Republicans retain control of state Senate, despite loss of 2 seats

Posted: Wednesday, November 06, 2002

ANCHORAGE -- Republicans held on to a majority in the state Senate on Tuesday but two familiar faces were sent packing.

Anchorage Sen. Dave Donley, co-chair of the powerful Finance Committee, was upset by Democrat Hollis French. Nikiski Sen. Jerry Ward was defeated by Republican Moderate Tom Wagoner.

With four of 22 precincts of a Fairbanks Senate district, car dealer Ralph Seekins, a Republican, claimed victory over state Rep. John Davies, a Democrat. He led by 718 votes.

Seekins' victory gave Repub-licans 11 seats, Republican Moder-ates one and Democrats eight. Republicans held a 14-6 majority in the Senate last session.

In one of the closest races of the night, Rep. Gretchen Guess, a Democrat, held an 88-vote lead for a vacant Senate seat in East Anchorage over tourism businessman Tim Worthen.

The GOP started Election Night with four Senate seats in hand. Robin Taylor of Wrangell did not face re-election. Incumbents Alan Austerman of Kodiak and Ben Stevens of South Anchorage ran unopposed. Republican Scott Ogan ran unopposed after the primary.

Other Republican incumbents won easily.

Gene Therriault of North Pole defeated Alaskan Independence Party member Trac Copher of Sutton, Lyda Green of Wasilla defeated Democrat James Della Silva and Gary Wilken defeated Mike Waleri.

Two Republican state representatives won promotions to the Senate. Fred Dyson of Eagle River defeated Democrat Roberta Goughnour to win a seat vacated by Senate President Rick Halford. Con Bunde of Anchorage defeated Mitch Schapira to claim an open seat.

In a race covering Spenard and other parts of West Anchorage that turned bitter in its final days, French credited his organization and a team of 100 volunteers knocking on doors for putting him over the top.

Donley tried to make French's claim of military service an issue. French listed his service as ''USMC (ROTC) 1977-1978,'' which he later explained was six weeks training at the Quantico, Va., Marine Corps base.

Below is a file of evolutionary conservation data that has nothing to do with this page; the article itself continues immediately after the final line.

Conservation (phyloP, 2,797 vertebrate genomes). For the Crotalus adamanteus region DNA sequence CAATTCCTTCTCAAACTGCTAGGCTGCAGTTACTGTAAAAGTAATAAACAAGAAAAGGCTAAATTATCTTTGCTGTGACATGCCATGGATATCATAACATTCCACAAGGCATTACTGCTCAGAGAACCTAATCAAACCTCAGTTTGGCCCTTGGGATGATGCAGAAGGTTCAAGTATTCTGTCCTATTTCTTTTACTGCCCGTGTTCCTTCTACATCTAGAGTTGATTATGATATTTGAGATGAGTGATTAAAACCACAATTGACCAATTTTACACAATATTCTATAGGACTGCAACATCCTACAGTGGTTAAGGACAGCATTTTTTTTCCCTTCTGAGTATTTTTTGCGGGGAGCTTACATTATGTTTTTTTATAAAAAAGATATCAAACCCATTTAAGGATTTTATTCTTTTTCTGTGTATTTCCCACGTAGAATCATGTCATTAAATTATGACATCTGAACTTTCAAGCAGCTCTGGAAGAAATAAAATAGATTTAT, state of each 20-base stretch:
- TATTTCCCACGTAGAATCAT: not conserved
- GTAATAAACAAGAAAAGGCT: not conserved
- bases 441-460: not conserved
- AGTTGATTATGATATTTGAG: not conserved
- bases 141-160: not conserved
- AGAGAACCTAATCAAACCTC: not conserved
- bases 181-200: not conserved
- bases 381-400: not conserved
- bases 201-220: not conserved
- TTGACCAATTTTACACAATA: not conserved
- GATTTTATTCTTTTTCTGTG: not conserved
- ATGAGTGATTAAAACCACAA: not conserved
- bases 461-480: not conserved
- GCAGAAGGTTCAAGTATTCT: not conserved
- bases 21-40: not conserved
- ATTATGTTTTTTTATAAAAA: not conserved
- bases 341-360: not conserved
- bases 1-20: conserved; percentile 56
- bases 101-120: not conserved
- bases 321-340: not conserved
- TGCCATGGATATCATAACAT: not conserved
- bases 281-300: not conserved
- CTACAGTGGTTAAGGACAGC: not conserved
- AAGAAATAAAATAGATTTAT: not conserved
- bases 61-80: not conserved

French said most people saw his military record as a non-issue and he never tried to make it out as anything more or less than was stated in the pamphlet.

As for why voters picked him, ''It's a choice of politics of the last 10 years versus politics of the future,'' French said.

The Seekins-Davies campaign was one of the most expensive ever in the Interior. Both raised more than $100,000 and Seekins kicked in $20,000 of his own money.

Seekins pounded Davies for his support of a fiscal plan that included new taxes. He contended that Davies advocated a spending plan that would cost families of four nearly $3,500.

Seekins told the Fairbanks Daily News-Miner that his ideas for economic development were the main catalyst for his victory.

''I think people looking for jobs for themselves and jobs for their grandchildren is what made the difference,'' Seekins said.

Democrats started Election Day with two seats. Sen. Bettye Davis of Anchorage and Donny Olson of Nome did not face re-election.

Juneau Democrat Kim Elton fought off an upset bid by Cathy Munoz, who hoped to be the first Republican senator in Juneau since her father, Elton Engstrom Jr., was defeated in 1970 by Bill Ray.

Anchorage Sen. Johnny Ellis, the Senate minority leader, turned back a challenge by Republican Harold Heinze, a former commissioner of Natural Resources.

Democrat Lyman Hoffman of Bethel defeated Willy Keppel and Democrat Georgianna Lincoln of Rampart defeated Mac Carter of Central.

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